Some people are grateful for the difficulties they had in early life: “Without them, I wouldn’t have learned to take care of myself.”
Other people feel that they made it out just by pure luck: “I shouldn’t be here, but I am.”
Can traumatic experiences have a silver lining? Or is looking on the bright side just another protective measure that people use to avoid being overwhelmed by their experiences?
I spoke with Amanda Kippert at DomesticShelters.org, a great resource for topics ranging from healthy relationships, gaslighting, and the effects of trauma, to name a few. We spoke about a study of over 400 high-achieving individuals that found that 75% of them had something in common: Childhood trauma. (You can read the full article by clicking here.)
Were these people successful because of their painful experiences, or despite them? What makes some people thrive after trauma, and others shrink?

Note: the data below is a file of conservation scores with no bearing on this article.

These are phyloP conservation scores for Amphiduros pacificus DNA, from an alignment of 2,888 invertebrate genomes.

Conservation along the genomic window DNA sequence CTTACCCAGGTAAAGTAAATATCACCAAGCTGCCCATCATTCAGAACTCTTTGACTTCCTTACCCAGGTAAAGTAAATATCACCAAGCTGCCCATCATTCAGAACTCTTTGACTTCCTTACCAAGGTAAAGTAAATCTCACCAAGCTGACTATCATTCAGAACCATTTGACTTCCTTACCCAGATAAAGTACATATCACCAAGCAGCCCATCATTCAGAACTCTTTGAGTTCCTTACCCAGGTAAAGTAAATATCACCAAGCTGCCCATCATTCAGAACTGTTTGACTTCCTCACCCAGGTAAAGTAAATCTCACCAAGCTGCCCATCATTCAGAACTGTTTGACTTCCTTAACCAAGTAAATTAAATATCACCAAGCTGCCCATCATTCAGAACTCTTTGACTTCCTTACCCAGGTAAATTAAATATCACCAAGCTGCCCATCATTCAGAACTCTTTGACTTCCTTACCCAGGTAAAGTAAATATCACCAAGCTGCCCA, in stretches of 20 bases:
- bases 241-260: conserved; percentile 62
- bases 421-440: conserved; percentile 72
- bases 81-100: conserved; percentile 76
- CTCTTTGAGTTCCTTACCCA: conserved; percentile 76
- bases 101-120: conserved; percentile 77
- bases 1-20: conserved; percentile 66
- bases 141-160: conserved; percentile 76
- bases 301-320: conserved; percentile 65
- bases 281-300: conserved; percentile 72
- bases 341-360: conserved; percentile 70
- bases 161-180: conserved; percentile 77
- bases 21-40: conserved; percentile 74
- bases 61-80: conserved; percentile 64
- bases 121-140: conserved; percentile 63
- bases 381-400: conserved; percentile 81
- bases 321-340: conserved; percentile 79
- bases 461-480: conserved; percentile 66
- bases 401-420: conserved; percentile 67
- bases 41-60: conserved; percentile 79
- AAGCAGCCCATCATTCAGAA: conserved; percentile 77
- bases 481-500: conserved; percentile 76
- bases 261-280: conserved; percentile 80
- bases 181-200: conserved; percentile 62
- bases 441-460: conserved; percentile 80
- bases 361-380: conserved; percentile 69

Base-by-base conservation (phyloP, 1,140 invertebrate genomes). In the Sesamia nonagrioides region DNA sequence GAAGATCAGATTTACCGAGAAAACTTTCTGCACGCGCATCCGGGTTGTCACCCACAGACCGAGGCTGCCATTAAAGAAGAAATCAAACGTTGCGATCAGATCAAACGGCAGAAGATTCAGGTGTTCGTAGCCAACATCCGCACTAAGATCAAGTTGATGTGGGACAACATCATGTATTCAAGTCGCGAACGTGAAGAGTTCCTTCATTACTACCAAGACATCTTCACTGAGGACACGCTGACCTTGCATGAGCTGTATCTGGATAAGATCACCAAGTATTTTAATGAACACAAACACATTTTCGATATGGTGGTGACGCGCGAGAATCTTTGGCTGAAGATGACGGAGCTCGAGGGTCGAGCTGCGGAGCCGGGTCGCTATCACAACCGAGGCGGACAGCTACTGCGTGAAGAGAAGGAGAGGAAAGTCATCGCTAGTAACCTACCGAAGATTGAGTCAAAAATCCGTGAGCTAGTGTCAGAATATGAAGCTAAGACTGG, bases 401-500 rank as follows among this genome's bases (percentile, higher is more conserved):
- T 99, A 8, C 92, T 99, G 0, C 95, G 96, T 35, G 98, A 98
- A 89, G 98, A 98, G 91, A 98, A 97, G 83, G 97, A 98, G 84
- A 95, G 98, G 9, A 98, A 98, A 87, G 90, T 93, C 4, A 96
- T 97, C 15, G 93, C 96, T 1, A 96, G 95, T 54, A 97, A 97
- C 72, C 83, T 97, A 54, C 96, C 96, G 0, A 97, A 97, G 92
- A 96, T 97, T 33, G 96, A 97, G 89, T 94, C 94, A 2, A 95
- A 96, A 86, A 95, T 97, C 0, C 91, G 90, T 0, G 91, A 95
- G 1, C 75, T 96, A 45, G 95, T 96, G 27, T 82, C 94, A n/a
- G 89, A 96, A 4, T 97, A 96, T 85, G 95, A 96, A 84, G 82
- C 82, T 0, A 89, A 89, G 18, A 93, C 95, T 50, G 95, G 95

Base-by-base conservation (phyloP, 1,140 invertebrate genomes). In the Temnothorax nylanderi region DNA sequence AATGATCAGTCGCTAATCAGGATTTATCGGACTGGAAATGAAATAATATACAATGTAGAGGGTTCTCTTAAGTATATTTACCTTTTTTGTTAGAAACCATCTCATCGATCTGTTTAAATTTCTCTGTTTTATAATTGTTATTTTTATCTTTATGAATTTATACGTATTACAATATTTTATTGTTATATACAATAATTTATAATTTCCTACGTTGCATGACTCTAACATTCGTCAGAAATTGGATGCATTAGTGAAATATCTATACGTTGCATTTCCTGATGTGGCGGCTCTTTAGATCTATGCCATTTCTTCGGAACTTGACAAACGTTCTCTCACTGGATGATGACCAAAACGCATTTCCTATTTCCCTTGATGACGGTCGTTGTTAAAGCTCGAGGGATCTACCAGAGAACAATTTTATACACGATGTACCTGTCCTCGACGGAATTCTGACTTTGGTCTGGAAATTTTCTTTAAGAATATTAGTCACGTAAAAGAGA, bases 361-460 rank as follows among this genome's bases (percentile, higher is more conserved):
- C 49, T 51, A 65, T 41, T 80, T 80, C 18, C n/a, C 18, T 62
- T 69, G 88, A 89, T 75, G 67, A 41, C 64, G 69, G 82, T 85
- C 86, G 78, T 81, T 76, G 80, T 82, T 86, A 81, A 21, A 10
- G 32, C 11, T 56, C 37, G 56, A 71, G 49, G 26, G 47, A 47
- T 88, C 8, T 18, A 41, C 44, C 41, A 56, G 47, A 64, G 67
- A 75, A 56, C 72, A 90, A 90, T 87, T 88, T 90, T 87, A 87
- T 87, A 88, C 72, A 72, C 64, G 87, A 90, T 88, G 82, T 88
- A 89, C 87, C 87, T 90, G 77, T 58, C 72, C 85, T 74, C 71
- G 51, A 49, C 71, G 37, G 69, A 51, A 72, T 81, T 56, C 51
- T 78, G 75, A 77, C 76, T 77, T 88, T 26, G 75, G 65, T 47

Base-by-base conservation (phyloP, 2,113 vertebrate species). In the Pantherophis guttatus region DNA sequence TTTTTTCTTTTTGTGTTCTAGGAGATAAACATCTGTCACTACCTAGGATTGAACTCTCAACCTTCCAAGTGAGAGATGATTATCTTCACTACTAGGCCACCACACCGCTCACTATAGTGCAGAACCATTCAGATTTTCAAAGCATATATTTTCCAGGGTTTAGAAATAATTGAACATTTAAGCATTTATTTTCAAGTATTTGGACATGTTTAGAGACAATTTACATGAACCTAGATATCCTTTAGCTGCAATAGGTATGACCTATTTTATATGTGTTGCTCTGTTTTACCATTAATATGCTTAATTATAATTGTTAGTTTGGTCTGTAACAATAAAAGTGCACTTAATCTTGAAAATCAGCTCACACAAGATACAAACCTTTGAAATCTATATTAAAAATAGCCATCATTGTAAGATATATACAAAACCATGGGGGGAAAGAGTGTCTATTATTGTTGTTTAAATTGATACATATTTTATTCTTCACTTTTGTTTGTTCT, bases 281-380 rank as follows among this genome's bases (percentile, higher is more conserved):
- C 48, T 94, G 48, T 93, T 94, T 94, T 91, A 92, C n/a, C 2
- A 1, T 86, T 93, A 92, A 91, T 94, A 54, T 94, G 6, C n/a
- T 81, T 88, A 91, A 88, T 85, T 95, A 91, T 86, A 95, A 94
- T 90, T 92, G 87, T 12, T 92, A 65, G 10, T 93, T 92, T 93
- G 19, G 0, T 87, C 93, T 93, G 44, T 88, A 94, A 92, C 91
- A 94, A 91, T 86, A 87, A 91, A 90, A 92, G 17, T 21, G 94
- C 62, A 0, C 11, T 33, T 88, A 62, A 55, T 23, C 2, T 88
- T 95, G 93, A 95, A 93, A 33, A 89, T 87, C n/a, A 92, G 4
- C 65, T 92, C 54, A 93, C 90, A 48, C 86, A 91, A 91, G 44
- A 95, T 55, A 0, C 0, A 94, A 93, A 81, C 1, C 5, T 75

What often happens, is that the more successful people become, the less worthwhile they feel. Meaning, there is a need to chase achievement (validation, financial success, safety) that never really ends. When you get to one milestone, you’re already setting your sights on the next one.
One important factor is to get the support that you needed. And it’s never too late to start. If you went through something difficult many years ago, you might think your habits are set in stone. But support even later in life can go a long way in undoing the effects of trauma. This can be any type of healing experience, such as building a community or support group, participating in therapy, practicing expressive arts, or cultivating a spiritual practice.
I’ve written previously about how adverse childhood experiences can cause people to feel like the Black Sheep of their family. In your family, that might be a good thing. But it doesn’t mean you’re tied to that narrative.
If you’ve been feeling triggered by messages in the news recently, and are ready to heal from your past traumatic experiences, contact me to set up a free consultation to learn how therapy can help.
Prospect Therapy welcomes individuals and couples of all genders and orientations in Long Beach and Seal Beach. Call (562) 704-4736 or click below to set up your free consultation.